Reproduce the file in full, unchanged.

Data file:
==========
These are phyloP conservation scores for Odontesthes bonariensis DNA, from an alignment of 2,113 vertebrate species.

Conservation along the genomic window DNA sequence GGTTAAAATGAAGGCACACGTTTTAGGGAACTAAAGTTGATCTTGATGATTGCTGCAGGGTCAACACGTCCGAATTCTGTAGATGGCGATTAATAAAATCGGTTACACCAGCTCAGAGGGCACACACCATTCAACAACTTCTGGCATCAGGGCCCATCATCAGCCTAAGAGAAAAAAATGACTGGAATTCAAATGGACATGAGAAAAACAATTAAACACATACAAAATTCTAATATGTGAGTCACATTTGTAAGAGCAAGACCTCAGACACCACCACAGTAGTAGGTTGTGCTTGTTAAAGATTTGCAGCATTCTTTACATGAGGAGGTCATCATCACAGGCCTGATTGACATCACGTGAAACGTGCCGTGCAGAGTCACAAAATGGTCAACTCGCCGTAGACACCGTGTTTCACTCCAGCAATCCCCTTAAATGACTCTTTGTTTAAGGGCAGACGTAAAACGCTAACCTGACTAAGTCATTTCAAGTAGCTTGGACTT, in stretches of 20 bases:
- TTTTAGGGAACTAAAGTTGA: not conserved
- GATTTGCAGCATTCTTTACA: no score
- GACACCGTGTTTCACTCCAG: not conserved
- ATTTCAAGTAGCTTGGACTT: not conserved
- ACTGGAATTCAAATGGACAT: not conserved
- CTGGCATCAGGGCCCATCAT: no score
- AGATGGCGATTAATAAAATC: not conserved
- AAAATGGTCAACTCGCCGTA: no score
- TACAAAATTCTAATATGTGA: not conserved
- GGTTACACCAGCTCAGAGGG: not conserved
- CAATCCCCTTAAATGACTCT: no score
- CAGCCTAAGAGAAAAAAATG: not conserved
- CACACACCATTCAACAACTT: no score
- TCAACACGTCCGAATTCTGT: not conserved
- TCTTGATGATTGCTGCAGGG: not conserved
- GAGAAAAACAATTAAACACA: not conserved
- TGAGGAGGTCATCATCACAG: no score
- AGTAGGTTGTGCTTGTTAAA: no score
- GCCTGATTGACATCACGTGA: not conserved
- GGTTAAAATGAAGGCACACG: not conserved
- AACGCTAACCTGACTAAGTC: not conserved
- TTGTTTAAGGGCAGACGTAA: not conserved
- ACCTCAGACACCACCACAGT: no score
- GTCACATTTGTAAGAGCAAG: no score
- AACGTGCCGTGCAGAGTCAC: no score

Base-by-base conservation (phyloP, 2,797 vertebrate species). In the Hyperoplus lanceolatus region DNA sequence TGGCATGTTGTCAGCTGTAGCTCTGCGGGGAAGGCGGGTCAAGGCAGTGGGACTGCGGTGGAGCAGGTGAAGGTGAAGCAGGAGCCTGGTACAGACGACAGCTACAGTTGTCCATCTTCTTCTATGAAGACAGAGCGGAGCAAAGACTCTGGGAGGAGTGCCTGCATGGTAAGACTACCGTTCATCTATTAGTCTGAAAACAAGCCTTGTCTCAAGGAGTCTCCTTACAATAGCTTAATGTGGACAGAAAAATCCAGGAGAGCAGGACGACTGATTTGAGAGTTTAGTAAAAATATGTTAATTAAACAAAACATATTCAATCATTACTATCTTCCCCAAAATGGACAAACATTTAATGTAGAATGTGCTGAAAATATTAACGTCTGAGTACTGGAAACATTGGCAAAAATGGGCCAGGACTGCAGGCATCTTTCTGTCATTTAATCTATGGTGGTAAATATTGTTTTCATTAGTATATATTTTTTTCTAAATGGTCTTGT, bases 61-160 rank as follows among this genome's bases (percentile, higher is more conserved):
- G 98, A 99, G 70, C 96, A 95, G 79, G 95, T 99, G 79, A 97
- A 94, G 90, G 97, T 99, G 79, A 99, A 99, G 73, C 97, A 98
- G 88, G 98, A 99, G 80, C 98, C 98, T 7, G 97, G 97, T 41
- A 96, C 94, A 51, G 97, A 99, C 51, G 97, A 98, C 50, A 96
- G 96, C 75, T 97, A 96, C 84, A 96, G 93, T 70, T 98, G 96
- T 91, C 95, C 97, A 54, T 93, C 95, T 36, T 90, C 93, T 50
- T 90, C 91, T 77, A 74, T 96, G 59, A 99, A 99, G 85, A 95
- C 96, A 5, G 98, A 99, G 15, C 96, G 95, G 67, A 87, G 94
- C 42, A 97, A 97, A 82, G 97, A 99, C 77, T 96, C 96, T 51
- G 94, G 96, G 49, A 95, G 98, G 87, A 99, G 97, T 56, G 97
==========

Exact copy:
These are phyloP conservation scores for Odontesthes bonariensis DNA, from an alignment of 2,113 vertebrate species.

Conservation along the genomic window DNA sequence GGTTAAAATGAAGGCACACGTTTTAGGGAACTAAAGTTGATCTTGATGATTGCTGCAGGGTCAACACGTCCGAATTCTGTAGATGGCGATTAATAAAATCGGTTACACCAGCTCAGAGGGCACACACCATTCAACAACTTCTGGCATCAGGGCCCATCATCAGCCTAAGAGAAAAAAATGACTGGAATTCAAATGGACATGAGAAAAACAATTAAACACATACAAAATTCTAATATGTGAGTCACATTTGTAAGAGCAAGACCTCAGACACCACCACAGTAGTAGGTTGTGCTTGTTAAAGATTTGCAGCATTCTTTACATGAGGAGGTCATCATCACAGGCCTGATTGACATCACGTGAAACGTGCCGTGCAGAGTCACAAAATGGTCAACTCGCCGTAGACACCGTGTTTCACTCCAGCAATCCCCTTAAATGACTCTTTGTTTAAGGGCAGACGTAAAACGCTAACCTGACTAAGTCATTTCAAGTAGCTTGGACTT, in stretches of 20 bases:
- TTTTAGGGAACTAAAGTTGA: not conserved
- GATTTGCAGCATTCTTTACA: no score
- GACACCGTGTTTCACTCCAG: not conserved
- ATTTCAAGTAGCTTGGACTT: not conserved
- ACTGGAATTCAAATGGACAT: not conserved
- CTGGCATCAGGGCCCATCAT: no score
- AGATGGCGATTAATAAAATC: not conserved
- AAAATGGTCAACTCGCCGTA: no score
- TACAAAATTCTAATATGTGA: not conserved
- GGTTACACCAGCTCAGAGGG: not conserved
- CAATCCCCTTAAATGACTCT: no score
- CAGCCTAAGAGAAAAAAATG: not conserved
- CACACACCATTCAACAACTT: no score
- TCAACACGTCCGAATTCTGT: not conserved
- TCTTGATGATTGCTGCAGGG: not conserved
- GAGAAAAACAATTAAACACA: not conserved
- TGAGGAGGTCATCATCACAG: no score
- AGTAGGTTGTGCTTGTTAAA: no score
- GCCTGATTGACATCACGTGA: not conserved
- GGTTAAAATGAAGGCACACG: not conserved
- AACGCTAACCTGACTAAGTC: not conserved
- TTGTTTAAGGGCAGACGTAA: not conserved
- ACCTCAGACACCACCACAGT: no score
- GTCACATTTGTAAGAGCAAG: no score
- AACGTGCCGTGCAGAGTCAC: no score

Base-by-base conservation (phyloP, 2,797 vertebrate species). In the Hyperoplus lanceolatus region DNA sequence TGGCATGTTGTCAGCTGTAGCTCTGCGGGGAAGGCGGGTCAAGGCAGTGGGACTGCGGTGGAGCAGGTGAAGGTGAAGCAGGAGCCTGGTACAGACGACAGCTACAGTTGTCCATCTTCTTCTATGAAGACAGAGCGGAGCAAAGACTCTGGGAGGAGTGCCTGCATGGTAAGACTACCGTTCATCTATTAGTCTGAAAACAAGCCTTGTCTCAAGGAGTCTCCTTACAATAGCTTAATGTGGACAGAAAAATCCAGGAGAGCAGGACGACTGATTTGAGAGTTTAGTAAAAATATGTTAATTAAACAAAACATATTCAATCATTACTATCTTCCCCAAAATGGACAAACATTTAATGTAGAATGTGCTGAAAATATTAACGTCTGAGTACTGGAAACATTGGCAAAAATGGGCCAGGACTGCAGGCATCTTTCTGTCATTTAATCTATGGTGGTAAATATTGTTTTCATTAGTATATATTTTTTTCTAAATGGTCTTGT, bases 61-160 rank as follows among this genome's bases (percentile, higher is more conserved):
- G 98, A 99, G 70, C 96, A 95, G 79, G 95, T 99, G 79, A 97
- A 94, G 90, G 97, T 99, G 79, A 99, A 99, G 73, C 97, A 98
- G 88, G 98, A 99, G 80, C 98, C 98, T 7, G 97, G 97, T 41
- A 96, C 94, A 51, G 97, A 99, C 51, G 97, A 98, C 50, A 96
- G 96, C 75, T 97, A 96, C 84, A 96, G 93, T 70, T 98, G 96
- T 91, C 95, C 97, A 54, T 93, C 95, T 36, T 90, C 93, T 50
- T 90, C 91, T 77, A 74, T 96, G 59, A 99, A 99, G 85, A 95
- C 96, A 5, G 98, A 99, G 15, C 96, G 95, G 67, A 87, G 94
- C 42, A 97, A 97, A 82, G 97, A 99, C 77, T 96, C 96, T 51
- G 94, G 96, G 49, A 95, G 98, G 87, A 99, G 97, T 56, G 97